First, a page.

6 Book Fair Tips You Need to Know

School book fairs are a great way to build your family’s home library while supporting your child’s school.  Studies have shown that children with more books in their home do better in school than their classmates with fewer books in their homes.  It is a great goal to build a family library of books for reading aloud and to give your child a wonderful selection of books to read.

Book fairs often include books from a wide range of interest levels.  Board books, picture books, early readers, middle grade, young adult and even adult titles can often all be found at one book fair.  Many parents also buy gifts at a book fair for extended family members and friends.

bookfair photo
Photo by oddharmonic

Usually school book fairs are fundraisers for the school, the school library, or the PTA/PTO, so buying books at a book fair can be considered a win-win for most families.  Individual schools use different companies for their book fairs, so I’m going to write in broad terms about book fairs in general, rather than specifying a certain brand.

From my experience as a former school librarian, classroom teacher, mom, and PTA volunteer, I now offer 6 book fair tips for parents as we head into “Book Fair Season”:

A Word about Wish Lists

Many schools offer children a “preview” day where they visit the book fair and have time to make a wish list of books that they would like to purchase.  These wish lists are sent home to parents and the children can come back to the book fair later that week with money to make purchases.  As a parent, keep in mind that wish lists are just that: wishes.  You are not expected to purchase all of the books on the wish list.  There may be great books at the book fair that your child didn’t select, and it is OK to add those to the list (or suggest a different book in place of an item on the wish list).

Tip #1- Talk with your child about the book fair, look over their wish list and book fair flyer or online site, and discuss which books would be a good addition to your family library.

Plan it Out

When information about the book fair comes home, sit down and chat with your child about it.  Set a budget together and discuss how much you would like to spend at the book fair in total.  I sometimes offer my boys a set amount of money that I will spend on the book fair and tell them if they want to spend more than that, they can add some of their own spending money.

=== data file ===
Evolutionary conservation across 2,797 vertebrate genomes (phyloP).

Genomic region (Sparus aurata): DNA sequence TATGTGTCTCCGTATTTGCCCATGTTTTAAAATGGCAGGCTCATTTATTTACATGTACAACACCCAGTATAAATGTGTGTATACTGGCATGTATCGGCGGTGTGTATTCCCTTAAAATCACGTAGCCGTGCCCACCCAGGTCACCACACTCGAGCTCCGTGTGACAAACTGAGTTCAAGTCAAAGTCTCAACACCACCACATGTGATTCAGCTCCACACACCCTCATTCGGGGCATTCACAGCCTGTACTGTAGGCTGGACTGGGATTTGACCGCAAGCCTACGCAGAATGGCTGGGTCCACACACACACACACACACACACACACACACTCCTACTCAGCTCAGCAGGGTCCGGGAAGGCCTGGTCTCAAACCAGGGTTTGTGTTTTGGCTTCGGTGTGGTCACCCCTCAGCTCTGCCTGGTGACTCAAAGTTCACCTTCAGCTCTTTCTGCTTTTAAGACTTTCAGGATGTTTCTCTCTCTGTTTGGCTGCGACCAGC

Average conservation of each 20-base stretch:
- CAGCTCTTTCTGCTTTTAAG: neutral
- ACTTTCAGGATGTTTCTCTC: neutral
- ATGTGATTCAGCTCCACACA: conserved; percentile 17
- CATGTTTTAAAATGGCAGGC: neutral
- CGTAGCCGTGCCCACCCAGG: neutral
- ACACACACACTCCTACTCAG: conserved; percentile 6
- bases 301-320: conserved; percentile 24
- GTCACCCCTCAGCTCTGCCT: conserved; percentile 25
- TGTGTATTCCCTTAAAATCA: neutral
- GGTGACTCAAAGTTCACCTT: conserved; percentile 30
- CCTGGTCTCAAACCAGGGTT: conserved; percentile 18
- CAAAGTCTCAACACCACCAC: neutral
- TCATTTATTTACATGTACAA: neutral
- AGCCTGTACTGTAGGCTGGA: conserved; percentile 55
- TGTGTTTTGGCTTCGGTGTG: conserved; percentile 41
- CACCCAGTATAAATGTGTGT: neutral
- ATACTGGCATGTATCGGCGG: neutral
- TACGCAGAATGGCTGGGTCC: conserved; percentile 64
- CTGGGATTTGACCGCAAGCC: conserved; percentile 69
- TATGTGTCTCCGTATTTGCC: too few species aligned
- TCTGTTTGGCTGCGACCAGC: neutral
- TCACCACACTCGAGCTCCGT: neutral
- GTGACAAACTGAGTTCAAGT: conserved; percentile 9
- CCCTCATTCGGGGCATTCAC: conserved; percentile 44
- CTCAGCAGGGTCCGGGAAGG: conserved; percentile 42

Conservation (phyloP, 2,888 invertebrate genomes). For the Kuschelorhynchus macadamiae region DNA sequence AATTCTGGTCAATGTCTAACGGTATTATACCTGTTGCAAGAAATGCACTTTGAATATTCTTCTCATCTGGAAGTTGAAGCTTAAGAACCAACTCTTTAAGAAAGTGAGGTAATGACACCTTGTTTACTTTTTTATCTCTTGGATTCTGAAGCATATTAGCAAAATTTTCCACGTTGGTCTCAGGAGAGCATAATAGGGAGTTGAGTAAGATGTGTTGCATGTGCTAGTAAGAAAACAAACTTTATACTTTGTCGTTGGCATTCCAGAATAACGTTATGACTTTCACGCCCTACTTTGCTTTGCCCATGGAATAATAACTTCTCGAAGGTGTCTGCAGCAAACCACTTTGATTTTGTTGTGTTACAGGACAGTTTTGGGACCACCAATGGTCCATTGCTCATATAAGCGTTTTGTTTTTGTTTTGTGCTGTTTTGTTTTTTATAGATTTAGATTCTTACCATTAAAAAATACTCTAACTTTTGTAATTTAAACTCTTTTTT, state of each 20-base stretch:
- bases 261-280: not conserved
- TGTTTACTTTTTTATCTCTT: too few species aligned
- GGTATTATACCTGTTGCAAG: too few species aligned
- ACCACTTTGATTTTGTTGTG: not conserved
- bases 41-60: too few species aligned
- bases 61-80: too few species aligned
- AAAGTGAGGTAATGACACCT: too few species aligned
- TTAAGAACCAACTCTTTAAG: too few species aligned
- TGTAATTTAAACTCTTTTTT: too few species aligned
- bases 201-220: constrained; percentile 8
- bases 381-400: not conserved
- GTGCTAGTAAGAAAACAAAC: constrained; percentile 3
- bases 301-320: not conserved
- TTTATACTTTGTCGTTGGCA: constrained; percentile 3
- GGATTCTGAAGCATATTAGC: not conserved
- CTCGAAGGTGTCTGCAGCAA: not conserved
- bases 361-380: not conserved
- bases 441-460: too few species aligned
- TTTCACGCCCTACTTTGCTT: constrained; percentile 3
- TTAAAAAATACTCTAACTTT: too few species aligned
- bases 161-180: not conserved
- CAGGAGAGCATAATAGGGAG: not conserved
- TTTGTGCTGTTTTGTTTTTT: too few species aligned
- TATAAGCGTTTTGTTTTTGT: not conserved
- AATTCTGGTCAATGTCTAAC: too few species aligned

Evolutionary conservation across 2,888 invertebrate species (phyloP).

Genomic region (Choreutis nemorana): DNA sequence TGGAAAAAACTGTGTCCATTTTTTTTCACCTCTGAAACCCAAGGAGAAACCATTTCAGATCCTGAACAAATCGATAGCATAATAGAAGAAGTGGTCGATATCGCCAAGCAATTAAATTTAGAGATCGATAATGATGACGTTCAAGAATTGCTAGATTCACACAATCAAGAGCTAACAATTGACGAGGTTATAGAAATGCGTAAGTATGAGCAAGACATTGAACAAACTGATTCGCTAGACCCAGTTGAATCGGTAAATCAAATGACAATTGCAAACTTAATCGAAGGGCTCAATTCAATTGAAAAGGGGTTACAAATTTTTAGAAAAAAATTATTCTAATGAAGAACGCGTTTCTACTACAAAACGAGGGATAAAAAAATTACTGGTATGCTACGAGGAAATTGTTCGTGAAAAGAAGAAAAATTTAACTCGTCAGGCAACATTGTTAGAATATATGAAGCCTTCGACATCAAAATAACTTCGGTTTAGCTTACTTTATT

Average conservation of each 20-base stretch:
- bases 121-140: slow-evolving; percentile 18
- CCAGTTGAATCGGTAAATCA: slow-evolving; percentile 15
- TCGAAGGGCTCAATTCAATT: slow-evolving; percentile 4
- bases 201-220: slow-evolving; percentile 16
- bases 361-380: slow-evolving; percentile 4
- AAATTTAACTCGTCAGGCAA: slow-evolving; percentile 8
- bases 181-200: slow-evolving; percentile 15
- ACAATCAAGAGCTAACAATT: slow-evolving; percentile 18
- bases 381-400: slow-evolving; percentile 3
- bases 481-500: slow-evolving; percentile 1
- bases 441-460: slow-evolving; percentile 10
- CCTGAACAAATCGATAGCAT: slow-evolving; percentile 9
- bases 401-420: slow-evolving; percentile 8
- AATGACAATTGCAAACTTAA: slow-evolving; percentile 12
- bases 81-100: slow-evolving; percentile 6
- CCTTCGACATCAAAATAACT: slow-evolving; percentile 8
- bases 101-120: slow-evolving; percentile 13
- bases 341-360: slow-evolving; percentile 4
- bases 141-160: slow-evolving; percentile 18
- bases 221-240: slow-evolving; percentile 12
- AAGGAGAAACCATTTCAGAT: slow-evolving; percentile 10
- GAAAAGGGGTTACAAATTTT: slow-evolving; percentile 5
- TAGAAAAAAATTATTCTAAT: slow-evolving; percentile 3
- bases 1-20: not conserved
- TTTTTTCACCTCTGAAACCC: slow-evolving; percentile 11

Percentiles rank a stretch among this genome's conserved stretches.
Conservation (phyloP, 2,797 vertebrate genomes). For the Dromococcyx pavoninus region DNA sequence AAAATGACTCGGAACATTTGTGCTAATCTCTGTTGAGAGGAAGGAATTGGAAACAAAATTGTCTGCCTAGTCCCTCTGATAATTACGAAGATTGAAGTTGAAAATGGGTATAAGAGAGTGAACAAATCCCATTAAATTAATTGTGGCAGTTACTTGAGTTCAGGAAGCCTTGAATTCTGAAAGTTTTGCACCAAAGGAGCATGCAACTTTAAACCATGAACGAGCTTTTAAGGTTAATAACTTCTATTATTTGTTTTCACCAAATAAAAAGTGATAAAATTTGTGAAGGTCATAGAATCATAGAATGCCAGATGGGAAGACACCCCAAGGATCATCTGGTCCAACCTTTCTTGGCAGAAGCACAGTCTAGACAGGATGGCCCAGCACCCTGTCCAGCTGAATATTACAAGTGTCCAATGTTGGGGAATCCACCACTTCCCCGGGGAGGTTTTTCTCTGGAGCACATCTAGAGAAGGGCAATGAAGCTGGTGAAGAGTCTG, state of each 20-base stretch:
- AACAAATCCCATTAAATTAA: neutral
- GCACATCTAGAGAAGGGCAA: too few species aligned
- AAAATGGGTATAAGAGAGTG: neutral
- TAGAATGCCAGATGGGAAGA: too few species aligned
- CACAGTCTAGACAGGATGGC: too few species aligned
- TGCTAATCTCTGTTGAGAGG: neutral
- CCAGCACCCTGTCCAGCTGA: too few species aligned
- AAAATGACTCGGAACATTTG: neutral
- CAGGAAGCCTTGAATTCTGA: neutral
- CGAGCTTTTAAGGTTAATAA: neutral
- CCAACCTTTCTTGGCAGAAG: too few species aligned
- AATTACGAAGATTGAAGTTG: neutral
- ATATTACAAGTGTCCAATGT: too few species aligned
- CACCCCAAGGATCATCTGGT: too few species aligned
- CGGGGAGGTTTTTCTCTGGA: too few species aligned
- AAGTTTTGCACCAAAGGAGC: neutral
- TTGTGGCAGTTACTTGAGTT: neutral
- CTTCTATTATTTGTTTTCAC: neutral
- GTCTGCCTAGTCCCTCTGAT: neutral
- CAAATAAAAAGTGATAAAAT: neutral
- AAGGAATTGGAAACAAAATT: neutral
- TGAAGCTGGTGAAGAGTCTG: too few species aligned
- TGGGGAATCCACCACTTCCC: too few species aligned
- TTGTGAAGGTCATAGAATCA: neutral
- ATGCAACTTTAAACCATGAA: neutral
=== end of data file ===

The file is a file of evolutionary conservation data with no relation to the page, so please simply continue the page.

Tip #2- Setting a budget is a good idea, and encouraging kids to spend some of their own money helps them to practice making financial decisions.

Look for deals

bookfair photoPhoto by oddharmonic

Just like in a bookstore, new releases at a book fair are sold in hardback, and are often very expensive.  If your child isn’t in a hurry to buy the newest book in a series, you can consider purchasing books that are now available in paperback and are usually less pricey.  Also, many book fairs offer special deals on certain books.  Sometimes you can find classics and other high quality award-winning books at discounted prices.  Don’t feel that you have to purchase the expensive books.  There are options for all budgets at the book fair, and if you choose carefully, sometimes you can buy multiple books for the same amount of money as one new release.

Tip #3- Make the most of your budget!

Encourage Kids to Buy Books, not Just Trinkets

Book fairs now often include accessories available for purchase in addition to the books.  Some accessories are fun and useful (I’m thinking bookmarks, pencils, highlighters, and erasers).  Others are fun, but not so useful in the classroom (giant pointing fingers and fidget spinners, I’m talking to you!).  Talk to your child about these temptations and how to decide which trinkets, if any, would be a good choice and within the budget you set.

Tip #4  Keep the focus on the books.

Build the Classroom Library

classroom library photoPhoto by popofatticus

Book fairs offer a great opportunity to contribute to your child’s classroom library.  Often teachers make wish lists, too, and include titles that they could use in their classroom.  Ask at your book fair if teachers had an opportunity to create wish lists.  If not, ask your child if there is a book that would be a good addition to the classroom library.  Keep in mind: The bigger the classroom library, the better– especially when the classroom library contains new, exciting books.  Both the students and the teacher will truly appreciate your contribution.

Tip #5  Help build your child’s classroom library!  If you do purchase a book for that purpose, encourage your child to write a dedication note inside so the teacher will know who bought it for the class.

Consider Volunteering

Finally, consider volunteering at the book fair!  These events are usually staffed with parent volunteers, and run much more smoothly with lots of help.  Helpers are needed to help students create wish lists, find books, and check out with their purchases.  If you don’t see an online sign up opportunity, ask the school librarian or a PTA member how you can help.

Tip #6  Parent volunteers help book fairs to run smoothly.  Book fairs often have both daytime and evening hours, so there’s usually a time available for every schedule.  If you are able to volunteer, sign up and help out.

Children usually come home from school full of energy and enthusiasm about the book fair!  Use that excitement about reading and run with it!  Follow these tips for a positive, fun book fair experience for your family.

Happy Reading!